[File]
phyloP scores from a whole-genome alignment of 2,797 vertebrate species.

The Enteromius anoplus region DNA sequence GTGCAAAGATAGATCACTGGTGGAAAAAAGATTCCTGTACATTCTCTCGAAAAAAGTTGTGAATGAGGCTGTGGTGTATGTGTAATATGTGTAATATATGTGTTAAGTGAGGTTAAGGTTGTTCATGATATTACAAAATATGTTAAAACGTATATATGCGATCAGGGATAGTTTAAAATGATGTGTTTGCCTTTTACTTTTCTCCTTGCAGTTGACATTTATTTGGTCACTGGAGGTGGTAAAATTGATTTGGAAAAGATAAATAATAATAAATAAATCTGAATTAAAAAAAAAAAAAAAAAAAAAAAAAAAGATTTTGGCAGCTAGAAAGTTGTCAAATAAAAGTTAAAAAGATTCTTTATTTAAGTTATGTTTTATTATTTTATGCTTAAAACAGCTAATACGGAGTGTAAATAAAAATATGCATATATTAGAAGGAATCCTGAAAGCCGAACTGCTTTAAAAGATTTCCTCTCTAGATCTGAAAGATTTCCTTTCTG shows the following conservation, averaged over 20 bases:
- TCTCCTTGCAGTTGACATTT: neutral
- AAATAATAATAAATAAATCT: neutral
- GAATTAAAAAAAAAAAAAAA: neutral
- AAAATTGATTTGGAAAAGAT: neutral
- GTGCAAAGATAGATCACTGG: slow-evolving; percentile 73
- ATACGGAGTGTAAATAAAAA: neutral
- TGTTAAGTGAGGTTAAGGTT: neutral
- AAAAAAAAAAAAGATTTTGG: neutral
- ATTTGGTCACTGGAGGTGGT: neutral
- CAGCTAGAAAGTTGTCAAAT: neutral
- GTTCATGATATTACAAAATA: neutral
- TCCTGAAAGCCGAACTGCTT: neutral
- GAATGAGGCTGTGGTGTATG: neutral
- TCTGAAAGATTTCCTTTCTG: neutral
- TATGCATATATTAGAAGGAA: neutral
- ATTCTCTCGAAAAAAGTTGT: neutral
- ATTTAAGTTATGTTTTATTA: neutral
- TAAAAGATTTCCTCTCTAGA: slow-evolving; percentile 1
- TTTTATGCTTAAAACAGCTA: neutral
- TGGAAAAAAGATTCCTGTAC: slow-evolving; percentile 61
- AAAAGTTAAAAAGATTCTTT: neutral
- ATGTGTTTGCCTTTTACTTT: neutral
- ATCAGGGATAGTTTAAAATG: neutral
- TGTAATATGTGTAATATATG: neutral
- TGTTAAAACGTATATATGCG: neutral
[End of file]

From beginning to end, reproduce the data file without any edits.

phyloP scores from a whole-genome alignment of 2,797 vertebrate species.

The Enteromius anoplus region DNA sequence GTGCAAAGATAGATCACTGGTGGAAAAAAGATTCCTGTACATTCTCTCGAAAAAAGTTGTGAATGAGGCTGTGGTGTATGTGTAATATGTGTAATATATGTGTTAAGTGAGGTTAAGGTTGTTCATGATATTACAAAATATGTTAAAACGTATATATGCGATCAGGGATAGTTTAAAATGATGTGTTTGCCTTTTACTTTTCTCCTTGCAGTTGACATTTATTTGGTCACTGGAGGTGGTAAAATTGATTTGGAAAAGATAAATAATAATAAATAAATCTGAATTAAAAAAAAAAAAAAAAAAAAAAAAAAAGATTTTGGCAGCTAGAAAGTTGTCAAATAAAAGTTAAAAAGATTCTTTATTTAAGTTATGTTTTATTATTTTATGCTTAAAACAGCTAATACGGAGTGTAAATAAAAATATGCATATATTAGAAGGAATCCTGAAAGCCGAACTGCTTTAAAAGATTTCCTCTCTAGATCTGAAAGATTTCCTTTCTG shows the following conservation, averaged over 20 bases:
- TCTCCTTGCAGTTGACATTT: neutral
- AAATAATAATAAATAAATCT: neutral
- GAATTAAAAAAAAAAAAAAA: neutral
- AAAATTGATTTGGAAAAGAT: neutral
- GTGCAAAGATAGATCACTGG: slow-evolving; percentile 73
- ATACGGAGTGTAAATAAAAA: neutral
- TGTTAAGTGAGGTTAAGGTT: neutral
- AAAAAAAAAAAAGATTTTGG: neutral
- ATTTGGTCACTGGAGGTGGT: neutral
- CAGCTAGAAAGTTGTCAAAT: neutral
- GTTCATGATATTACAAAATA: neutral
- TCCTGAAAGCCGAACTGCTT: neutral
- GAATGAGGCTGTGGTGTATG: neutral
- TCTGAAAGATTTCCTTTCTG: neutral
- TATGCATATATTAGAAGGAA: neutral
- ATTCTCTCGAAAAAAGTTGT: neutral
- ATTTAAGTTATGTTTTATTA: neutral
- TAAAAGATTTCCTCTCTAGA: slow-evolving; percentile 1
- TTTTATGCTTAAAACAGCTA: neutral
- TGGAAAAAAGATTCCTGTAC: slow-evolving; percentile 61
- AAAAGTTAAAAAGATTCTTT: neutral
- ATGTGTTTGCCTTTTACTTT: neutral
- ATCAGGGATAGTTTAAAATG: neutral
- TGTAATATGTGTAATATATG: neutral
- TGTTAAAACGTATATATGCG: neutral